Meeting Myself Where I Am

Learning to Meet Myself Where I Am

Hello friends, I’m back! I ended up taking the month of September off from blogging for health reasons. I won’t go into all the details right now but it’s been quite a learning experience.

If I were to summarize the overall theme, it would be learning to accept my limitations. I don’t mean that in a defeated, I’m-not-good-enough way; I mean it from a place of honoring where I really am and accepting what my body needs to heal. I’m learning to meet myself where I am. It has been an exercise in mindfulness.

This exercise takes many forms:

  • It means clearing my calendar of everything but the essentials.
  • It means accepting when I can’t exert enough energy to go for a walk, when I can’t concentrate sufficiently to read a book, or when I need a nap in the middle of the day.
  • It means wanting to do things I can’t physically manage right now, like attending my regular painting classes, signing up for a documentary photography workshop, or traveling.
  • It means acknowledging that attempting to push through these limits sets me back. Apparently I’ve pushed one too many times over the years and now my body just won’t. let. me. do. it.
  • It means learning to moderate my emotional responses to things, to not let others’ requests or needs stress me out.
  • It means reminding myself (frequently!) that it’s okay to rest, that doing so honors where I am and what I need in this moment.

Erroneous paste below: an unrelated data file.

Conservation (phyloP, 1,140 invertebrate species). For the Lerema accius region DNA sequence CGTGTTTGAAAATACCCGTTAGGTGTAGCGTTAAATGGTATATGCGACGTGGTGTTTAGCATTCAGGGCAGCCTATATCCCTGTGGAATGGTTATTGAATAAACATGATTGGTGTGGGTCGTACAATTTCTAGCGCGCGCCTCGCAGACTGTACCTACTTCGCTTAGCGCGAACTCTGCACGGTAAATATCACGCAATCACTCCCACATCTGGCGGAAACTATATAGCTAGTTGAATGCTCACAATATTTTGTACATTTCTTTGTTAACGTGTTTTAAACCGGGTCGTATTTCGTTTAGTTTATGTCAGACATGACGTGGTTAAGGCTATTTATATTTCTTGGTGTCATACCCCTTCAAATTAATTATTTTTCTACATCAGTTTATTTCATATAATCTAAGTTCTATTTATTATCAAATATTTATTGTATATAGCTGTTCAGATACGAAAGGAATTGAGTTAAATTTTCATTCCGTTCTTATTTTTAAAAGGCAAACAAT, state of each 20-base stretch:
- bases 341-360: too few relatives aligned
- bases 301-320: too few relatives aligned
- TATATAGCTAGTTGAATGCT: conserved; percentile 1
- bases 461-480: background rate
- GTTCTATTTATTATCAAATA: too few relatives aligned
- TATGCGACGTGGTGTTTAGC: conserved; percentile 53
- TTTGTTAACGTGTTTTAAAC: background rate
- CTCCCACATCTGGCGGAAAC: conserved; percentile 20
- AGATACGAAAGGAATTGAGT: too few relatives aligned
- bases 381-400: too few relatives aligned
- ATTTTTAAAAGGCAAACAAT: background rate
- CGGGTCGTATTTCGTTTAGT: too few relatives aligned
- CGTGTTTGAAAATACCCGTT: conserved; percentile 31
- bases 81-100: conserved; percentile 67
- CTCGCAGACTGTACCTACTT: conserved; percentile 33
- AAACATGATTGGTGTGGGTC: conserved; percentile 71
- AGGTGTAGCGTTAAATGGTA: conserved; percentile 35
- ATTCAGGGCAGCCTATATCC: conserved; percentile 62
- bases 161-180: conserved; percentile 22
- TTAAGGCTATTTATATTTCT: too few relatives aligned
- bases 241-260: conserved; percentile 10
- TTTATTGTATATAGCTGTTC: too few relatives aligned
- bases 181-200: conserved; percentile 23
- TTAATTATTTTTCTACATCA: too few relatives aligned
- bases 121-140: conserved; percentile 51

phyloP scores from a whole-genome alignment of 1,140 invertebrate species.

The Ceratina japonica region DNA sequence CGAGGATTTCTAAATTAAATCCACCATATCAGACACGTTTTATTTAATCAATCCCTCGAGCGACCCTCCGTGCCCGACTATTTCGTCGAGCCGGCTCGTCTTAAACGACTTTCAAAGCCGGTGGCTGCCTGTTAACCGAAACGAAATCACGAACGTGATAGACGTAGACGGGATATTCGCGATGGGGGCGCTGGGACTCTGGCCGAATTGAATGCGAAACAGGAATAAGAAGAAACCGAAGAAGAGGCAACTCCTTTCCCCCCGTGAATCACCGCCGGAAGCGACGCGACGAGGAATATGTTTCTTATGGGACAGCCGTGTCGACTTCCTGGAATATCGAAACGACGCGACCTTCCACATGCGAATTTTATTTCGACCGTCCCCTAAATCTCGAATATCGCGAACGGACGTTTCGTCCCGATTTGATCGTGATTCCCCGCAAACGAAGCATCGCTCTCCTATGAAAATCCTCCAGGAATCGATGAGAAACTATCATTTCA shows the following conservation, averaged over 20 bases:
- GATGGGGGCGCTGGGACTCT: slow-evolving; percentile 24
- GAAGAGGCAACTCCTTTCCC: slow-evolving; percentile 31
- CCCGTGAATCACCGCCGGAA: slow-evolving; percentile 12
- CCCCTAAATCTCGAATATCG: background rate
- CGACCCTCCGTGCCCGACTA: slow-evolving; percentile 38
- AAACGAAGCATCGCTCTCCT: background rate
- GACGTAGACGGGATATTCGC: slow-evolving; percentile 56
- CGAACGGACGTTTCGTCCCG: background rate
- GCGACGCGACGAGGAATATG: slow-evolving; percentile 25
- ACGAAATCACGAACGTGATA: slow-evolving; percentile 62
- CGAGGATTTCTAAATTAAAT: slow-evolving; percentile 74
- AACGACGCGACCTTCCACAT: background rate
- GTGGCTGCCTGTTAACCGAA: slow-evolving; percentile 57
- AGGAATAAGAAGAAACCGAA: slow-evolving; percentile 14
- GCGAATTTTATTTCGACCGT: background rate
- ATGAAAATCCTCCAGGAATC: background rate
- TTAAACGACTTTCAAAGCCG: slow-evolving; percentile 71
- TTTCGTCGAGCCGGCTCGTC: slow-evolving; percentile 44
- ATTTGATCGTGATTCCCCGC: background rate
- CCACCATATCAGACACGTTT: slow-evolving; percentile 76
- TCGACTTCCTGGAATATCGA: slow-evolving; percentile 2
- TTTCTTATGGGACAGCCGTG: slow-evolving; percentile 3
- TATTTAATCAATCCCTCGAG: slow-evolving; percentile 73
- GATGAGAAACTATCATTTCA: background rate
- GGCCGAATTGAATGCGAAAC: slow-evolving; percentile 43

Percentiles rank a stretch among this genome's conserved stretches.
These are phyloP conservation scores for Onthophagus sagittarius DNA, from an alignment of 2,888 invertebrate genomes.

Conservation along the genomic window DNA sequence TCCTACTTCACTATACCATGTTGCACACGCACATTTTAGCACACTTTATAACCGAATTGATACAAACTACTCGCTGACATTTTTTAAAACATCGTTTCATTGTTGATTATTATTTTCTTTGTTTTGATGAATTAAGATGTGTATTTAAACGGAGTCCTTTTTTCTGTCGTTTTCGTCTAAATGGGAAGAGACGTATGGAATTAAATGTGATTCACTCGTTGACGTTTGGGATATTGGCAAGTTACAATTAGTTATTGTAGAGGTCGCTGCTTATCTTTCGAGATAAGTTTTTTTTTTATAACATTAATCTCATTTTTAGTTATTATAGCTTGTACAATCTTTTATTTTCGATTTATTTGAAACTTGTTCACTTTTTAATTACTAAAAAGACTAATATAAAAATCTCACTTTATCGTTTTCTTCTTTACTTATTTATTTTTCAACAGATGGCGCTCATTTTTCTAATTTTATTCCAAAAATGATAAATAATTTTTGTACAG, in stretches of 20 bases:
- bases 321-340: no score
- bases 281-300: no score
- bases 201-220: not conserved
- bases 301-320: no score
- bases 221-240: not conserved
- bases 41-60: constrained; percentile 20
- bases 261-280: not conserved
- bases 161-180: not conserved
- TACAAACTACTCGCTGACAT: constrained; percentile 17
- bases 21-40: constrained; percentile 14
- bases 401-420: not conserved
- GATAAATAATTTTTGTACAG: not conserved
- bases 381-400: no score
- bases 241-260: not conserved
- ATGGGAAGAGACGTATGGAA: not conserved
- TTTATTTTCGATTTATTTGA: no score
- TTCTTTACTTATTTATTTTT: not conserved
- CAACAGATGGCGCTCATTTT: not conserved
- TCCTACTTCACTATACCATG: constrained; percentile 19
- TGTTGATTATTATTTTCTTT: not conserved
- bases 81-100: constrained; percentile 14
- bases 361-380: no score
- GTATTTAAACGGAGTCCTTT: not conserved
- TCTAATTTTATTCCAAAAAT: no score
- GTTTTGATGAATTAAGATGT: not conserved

• It means learning how NOT to castigate myself when I am resting. After all, it’s not rest if you’re criticizing yourself the whole time.
  • It means practicing greater self-care overall.

As you might glean from the list above, meeting myself where I am is not something that comes naturally to me. While I strive to live consciously, what I’ve always meant by that is that I consider the larger-scale impact of my beliefs and actions, consider the needs of mankind and our planet over my own selfish desires.

Being mindful of my emotions, thoughts, and sensations in each moment and—even more importantly—honoring them through my choice of action or non-action is a new experience. And not an easy one thus far.

Therefore, I’ve developed a new mantra to remind myself of the path that I’m on: I’m doing the best I can. Whether doing my best means acknowledging that I need a nap or that I neglected to honor my needs when I tried to push through, I’m always doing the best I can right here in this moment.

How are you doing the best you can?


Kate Watson

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